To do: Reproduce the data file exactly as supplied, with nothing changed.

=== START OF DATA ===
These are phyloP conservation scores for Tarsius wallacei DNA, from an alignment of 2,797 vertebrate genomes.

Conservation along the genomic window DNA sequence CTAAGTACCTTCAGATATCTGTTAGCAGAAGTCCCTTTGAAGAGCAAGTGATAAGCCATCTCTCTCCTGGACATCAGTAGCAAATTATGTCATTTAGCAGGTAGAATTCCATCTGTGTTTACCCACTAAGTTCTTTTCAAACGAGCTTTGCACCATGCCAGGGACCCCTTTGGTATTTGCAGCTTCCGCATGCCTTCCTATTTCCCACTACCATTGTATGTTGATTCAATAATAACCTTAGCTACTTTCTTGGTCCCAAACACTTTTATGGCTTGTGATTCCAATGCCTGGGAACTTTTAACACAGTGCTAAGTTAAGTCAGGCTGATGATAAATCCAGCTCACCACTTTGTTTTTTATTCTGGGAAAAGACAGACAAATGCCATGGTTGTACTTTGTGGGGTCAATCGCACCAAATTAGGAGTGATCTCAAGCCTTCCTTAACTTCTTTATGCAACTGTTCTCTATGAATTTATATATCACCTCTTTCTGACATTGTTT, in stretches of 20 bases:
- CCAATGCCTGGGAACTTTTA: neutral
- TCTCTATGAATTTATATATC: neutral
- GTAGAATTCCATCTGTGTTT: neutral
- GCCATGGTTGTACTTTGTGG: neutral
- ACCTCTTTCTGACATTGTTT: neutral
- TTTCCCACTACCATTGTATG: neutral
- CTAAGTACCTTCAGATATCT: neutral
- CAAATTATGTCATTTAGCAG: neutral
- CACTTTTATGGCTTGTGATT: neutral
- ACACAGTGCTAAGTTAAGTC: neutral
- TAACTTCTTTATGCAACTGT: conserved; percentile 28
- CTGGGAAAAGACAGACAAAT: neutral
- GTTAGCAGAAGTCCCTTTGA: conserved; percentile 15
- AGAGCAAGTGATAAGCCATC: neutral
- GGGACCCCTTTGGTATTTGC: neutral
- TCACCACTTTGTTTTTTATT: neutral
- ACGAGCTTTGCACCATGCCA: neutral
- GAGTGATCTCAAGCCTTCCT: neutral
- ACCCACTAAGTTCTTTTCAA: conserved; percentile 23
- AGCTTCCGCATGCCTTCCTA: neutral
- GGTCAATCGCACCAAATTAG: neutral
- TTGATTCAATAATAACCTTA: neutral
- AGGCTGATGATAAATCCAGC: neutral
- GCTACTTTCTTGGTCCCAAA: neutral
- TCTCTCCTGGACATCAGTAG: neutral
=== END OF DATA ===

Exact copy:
These are phyloP conservation scores for Tarsius wallacei DNA, from an alignment of 2,797 vertebrate genomes.

Conservation along the genomic window DNA sequence CTAAGTACCTTCAGATATCTGTTAGCAGAAGTCCCTTTGAAGAGCAAGTGATAAGCCATCTCTCTCCTGGACATCAGTAGCAAATTATGTCATTTAGCAGGTAGAATTCCATCTGTGTTTACCCACTAAGTTCTTTTCAAACGAGCTTTGCACCATGCCAGGGACCCCTTTGGTATTTGCAGCTTCCGCATGCCTTCCTATTTCCCACTACCATTGTATGTTGATTCAATAATAACCTTAGCTACTTTCTTGGTCCCAAACACTTTTATGGCTTGTGATTCCAATGCCTGGGAACTTTTAACACAGTGCTAAGTTAAGTCAGGCTGATGATAAATCCAGCTCACCACTTTGTTTTTTATTCTGGGAAAAGACAGACAAATGCCATGGTTGTACTTTGTGGGGTCAATCGCACCAAATTAGGAGTGATCTCAAGCCTTCCTTAACTTCTTTATGCAACTGTTCTCTATGAATTTATATATCACCTCTTTCTGACATTGTTT, in stretches of 20 bases:
- CCAATGCCTGGGAACTTTTA: neutral
- TCTCTATGAATTTATATATC: neutral
- GTAGAATTCCATCTGTGTTT: neutral
- GCCATGGTTGTACTTTGTGG: neutral
- ACCTCTTTCTGACATTGTTT: neutral
- TTTCCCACTACCATTGTATG: neutral
- CTAAGTACCTTCAGATATCT: neutral
- CAAATTATGTCATTTAGCAG: neutral
- CACTTTTATGGCTTGTGATT: neutral
- ACACAGTGCTAAGTTAAGTC: neutral
- TAACTTCTTTATGCAACTGT: conserved; percentile 28
- CTGGGAAAAGACAGACAAAT: neutral
- GTTAGCAGAAGTCCCTTTGA: conserved; percentile 15
- AGAGCAAGTGATAAGCCATC: neutral
- GGGACCCCTTTGGTATTTGC: neutral
- TCACCACTTTGTTTTTTATT: neutral
- ACGAGCTTTGCACCATGCCA: neutral
- GAGTGATCTCAAGCCTTCCT: neutral
- ACCCACTAAGTTCTTTTCAA: conserved; percentile 23
- AGCTTCCGCATGCCTTCCTA: neutral
- GGTCAATCGCACCAAATTAG: neutral
- TTGATTCAATAATAACCTTA: neutral
- AGGCTGATGATAAATCCAGC: neutral
- GCTACTTTCTTGGTCCCAAA: neutral
- TCTCTCCTGGACATCAGTAG: neutral